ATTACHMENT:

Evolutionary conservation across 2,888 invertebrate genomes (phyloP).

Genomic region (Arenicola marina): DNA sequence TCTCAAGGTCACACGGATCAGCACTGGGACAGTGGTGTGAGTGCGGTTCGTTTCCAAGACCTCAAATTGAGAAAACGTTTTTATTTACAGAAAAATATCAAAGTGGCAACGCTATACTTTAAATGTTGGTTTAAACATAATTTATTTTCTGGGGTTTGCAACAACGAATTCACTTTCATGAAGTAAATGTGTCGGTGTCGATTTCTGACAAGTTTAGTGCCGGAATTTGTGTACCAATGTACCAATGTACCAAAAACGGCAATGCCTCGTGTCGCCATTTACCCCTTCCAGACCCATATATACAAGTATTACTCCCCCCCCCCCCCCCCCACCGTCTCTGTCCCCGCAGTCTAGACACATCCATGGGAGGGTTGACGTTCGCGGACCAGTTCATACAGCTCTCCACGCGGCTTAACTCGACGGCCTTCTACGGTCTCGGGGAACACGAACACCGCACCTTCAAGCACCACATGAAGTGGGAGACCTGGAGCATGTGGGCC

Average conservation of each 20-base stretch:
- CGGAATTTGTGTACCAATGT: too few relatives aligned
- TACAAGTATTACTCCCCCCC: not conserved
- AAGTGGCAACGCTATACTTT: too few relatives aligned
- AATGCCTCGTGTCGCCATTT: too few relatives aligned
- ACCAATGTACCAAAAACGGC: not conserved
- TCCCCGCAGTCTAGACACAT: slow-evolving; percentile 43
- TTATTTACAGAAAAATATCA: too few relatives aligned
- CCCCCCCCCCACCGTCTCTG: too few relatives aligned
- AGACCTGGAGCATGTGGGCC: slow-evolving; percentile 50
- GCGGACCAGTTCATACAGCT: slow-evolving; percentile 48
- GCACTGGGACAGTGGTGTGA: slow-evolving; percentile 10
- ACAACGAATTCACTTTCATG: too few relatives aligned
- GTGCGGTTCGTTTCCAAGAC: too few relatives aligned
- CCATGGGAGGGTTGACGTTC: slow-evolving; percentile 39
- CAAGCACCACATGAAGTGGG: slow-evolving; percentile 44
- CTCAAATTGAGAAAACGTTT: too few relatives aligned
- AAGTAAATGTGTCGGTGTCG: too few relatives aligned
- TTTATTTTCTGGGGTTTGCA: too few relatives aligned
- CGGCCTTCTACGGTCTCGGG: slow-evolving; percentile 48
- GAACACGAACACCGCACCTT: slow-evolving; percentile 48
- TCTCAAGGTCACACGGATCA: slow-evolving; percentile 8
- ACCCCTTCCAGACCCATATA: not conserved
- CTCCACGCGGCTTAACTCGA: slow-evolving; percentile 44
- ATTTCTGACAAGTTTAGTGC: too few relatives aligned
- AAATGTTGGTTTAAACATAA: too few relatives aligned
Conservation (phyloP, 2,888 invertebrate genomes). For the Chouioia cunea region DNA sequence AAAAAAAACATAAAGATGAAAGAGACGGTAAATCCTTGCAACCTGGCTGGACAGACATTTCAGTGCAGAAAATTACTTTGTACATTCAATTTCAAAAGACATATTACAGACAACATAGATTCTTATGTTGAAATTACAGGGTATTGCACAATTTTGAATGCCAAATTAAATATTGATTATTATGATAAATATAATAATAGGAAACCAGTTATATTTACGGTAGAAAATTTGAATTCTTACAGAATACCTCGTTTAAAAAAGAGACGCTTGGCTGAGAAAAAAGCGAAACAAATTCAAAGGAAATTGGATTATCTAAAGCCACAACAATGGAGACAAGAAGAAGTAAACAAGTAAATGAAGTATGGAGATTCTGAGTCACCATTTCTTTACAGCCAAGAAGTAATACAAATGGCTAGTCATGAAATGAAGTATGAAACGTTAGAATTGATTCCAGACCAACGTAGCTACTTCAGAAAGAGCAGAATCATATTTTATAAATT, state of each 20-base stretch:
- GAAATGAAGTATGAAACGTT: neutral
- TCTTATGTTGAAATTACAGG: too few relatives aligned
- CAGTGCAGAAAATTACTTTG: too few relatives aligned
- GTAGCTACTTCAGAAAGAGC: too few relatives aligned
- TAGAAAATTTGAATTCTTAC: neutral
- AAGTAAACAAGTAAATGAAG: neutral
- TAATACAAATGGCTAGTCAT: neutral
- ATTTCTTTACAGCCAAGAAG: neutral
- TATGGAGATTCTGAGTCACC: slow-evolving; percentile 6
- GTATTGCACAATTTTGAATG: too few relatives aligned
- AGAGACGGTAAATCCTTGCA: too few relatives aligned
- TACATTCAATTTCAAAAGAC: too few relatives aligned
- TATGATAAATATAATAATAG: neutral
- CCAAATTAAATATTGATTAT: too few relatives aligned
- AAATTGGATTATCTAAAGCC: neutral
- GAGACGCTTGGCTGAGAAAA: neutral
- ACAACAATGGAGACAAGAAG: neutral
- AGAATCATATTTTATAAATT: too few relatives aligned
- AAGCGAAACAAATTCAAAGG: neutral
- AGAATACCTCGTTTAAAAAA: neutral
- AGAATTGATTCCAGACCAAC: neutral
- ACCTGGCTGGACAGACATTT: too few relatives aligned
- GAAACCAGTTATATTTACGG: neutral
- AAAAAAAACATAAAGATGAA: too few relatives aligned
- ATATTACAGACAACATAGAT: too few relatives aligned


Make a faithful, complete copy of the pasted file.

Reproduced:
Evolutionary conservation across 2,888 invertebrate genomes (phyloP).

Genomic region (Arenicola marina): DNA sequence TCTCAAGGTCACACGGATCAGCACTGGGACAGTGGTGTGAGTGCGGTTCGTTTCCAAGACCTCAAATTGAGAAAACGTTTTTATTTACAGAAAAATATCAAAGTGGCAACGCTATACTTTAAATGTTGGTTTAAACATAATTTATTTTCTGGGGTTTGCAACAACGAATTCACTTTCATGAAGTAAATGTGTCGGTGTCGATTTCTGACAAGTTTAGTGCCGGAATTTGTGTACCAATGTACCAATGTACCAAAAACGGCAATGCCTCGTGTCGCCATTTACCCCTTCCAGACCCATATATACAAGTATTACTCCCCCCCCCCCCCCCCCACCGTCTCTGTCCCCGCAGTCTAGACACATCCATGGGAGGGTTGACGTTCGCGGACCAGTTCATACAGCTCTCCACGCGGCTTAACTCGACGGCCTTCTACGGTCTCGGGGAACACGAACACCGCACCTTCAAGCACCACATGAAGTGGGAGACCTGGAGCATGTGGGCC

Average conservation of each 20-base stretch:
- CGGAATTTGTGTACCAATGT: too few relatives aligned
- TACAAGTATTACTCCCCCCC: not conserved
- AAGTGGCAACGCTATACTTT: too few relatives aligned
- AATGCCTCGTGTCGCCATTT: too few relatives aligned
- ACCAATGTACCAAAAACGGC: not conserved
- TCCCCGCAGTCTAGACACAT: slow-evolving; percentile 43
- TTATTTACAGAAAAATATCA: too few relatives aligned
- CCCCCCCCCCACCGTCTCTG: too few relatives aligned
- AGACCTGGAGCATGTGGGCC: slow-evolving; percentile 50
- GCGGACCAGTTCATACAGCT: slow-evolving; percentile 48
- GCACTGGGACAGTGGTGTGA: slow-evolving; percentile 10
- ACAACGAATTCACTTTCATG: too few relatives aligned
- GTGCGGTTCGTTTCCAAGAC: too few relatives aligned
- CCATGGGAGGGTTGACGTTC: slow-evolving; percentile 39
- CAAGCACCACATGAAGTGGG: slow-evolving; percentile 44
- CTCAAATTGAGAAAACGTTT: too few relatives aligned
- AAGTAAATGTGTCGGTGTCG: too few relatives aligned
- TTTATTTTCTGGGGTTTGCA: too few relatives aligned
- CGGCCTTCTACGGTCTCGGG: slow-evolving; percentile 48
- GAACACGAACACCGCACCTT: slow-evolving; percentile 48
- TCTCAAGGTCACACGGATCA: slow-evolving; percentile 8
- ACCCCTTCCAGACCCATATA: not conserved
- CTCCACGCGGCTTAACTCGA: slow-evolving; percentile 44
- ATTTCTGACAAGTTTAGTGC: too few relatives aligned
- AAATGTTGGTTTAAACATAA: too few relatives aligned
Conservation (phyloP, 2,888 invertebrate genomes). For the Chouioia cunea region DNA sequence AAAAAAAACATAAAGATGAAAGAGACGGTAAATCCTTGCAACCTGGCTGGACAGACATTTCAGTGCAGAAAATTACTTTGTACATTCAATTTCAAAAGACATATTACAGACAACATAGATTCTTATGTTGAAATTACAGGGTATTGCACAATTTTGAATGCCAAATTAAATATTGATTATTATGATAAATATAATAATAGGAAACCAGTTATATTTACGGTAGAAAATTTGAATTCTTACAGAATACCTCGTTTAAAAAAGAGACGCTTGGCTGAGAAAAAAGCGAAACAAATTCAAAGGAAATTGGATTATCTAAAGCCACAACAATGGAGACAAGAAGAAGTAAACAAGTAAATGAAGTATGGAGATTCTGAGTCACCATTTCTTTACAGCCAAGAAGTAATACAAATGGCTAGTCATGAAATGAAGTATGAAACGTTAGAATTGATTCCAGACCAACGTAGCTACTTCAGAAAGAGCAGAATCATATTTTATAAATT, state of each 20-base stretch:
- GAAATGAAGTATGAAACGTT: neutral
- TCTTATGTTGAAATTACAGG: too few relatives aligned
- CAGTGCAGAAAATTACTTTG: too few relatives aligned
- GTAGCTACTTCAGAAAGAGC: too few relatives aligned
- TAGAAAATTTGAATTCTTAC: neutral
- AAGTAAACAAGTAAATGAAG: neutral
- TAATACAAATGGCTAGTCAT: neutral
- ATTTCTTTACAGCCAAGAAG: neutral
- TATGGAGATTCTGAGTCACC: slow-evolving; percentile 6
- GTATTGCACAATTTTGAATG: too few relatives aligned
- AGAGACGGTAAATCCTTGCA: too few relatives aligned
- TACATTCAATTTCAAAAGAC: too few relatives aligned
- TATGATAAATATAATAATAG: neutral
- CCAAATTAAATATTGATTAT: too few relatives aligned
- AAATTGGATTATCTAAAGCC: neutral
- GAGACGCTTGGCTGAGAAAA: neutral
- ACAACAATGGAGACAAGAAG: neutral
- AGAATCATATTTTATAAATT: too few relatives aligned
- AAGCGAAACAAATTCAAAGG: neutral
- AGAATACCTCGTTTAAAAAA: neutral
- AGAATTGATTCCAGACCAAC: neutral
- ACCTGGCTGGACAGACATTT: too few relatives aligned
- GAAACCAGTTATATTTACGG: neutral
- AAAAAAAACATAAAGATGAA: too few relatives aligned
- ATATTACAGACAACATAGAT: too few relatives aligned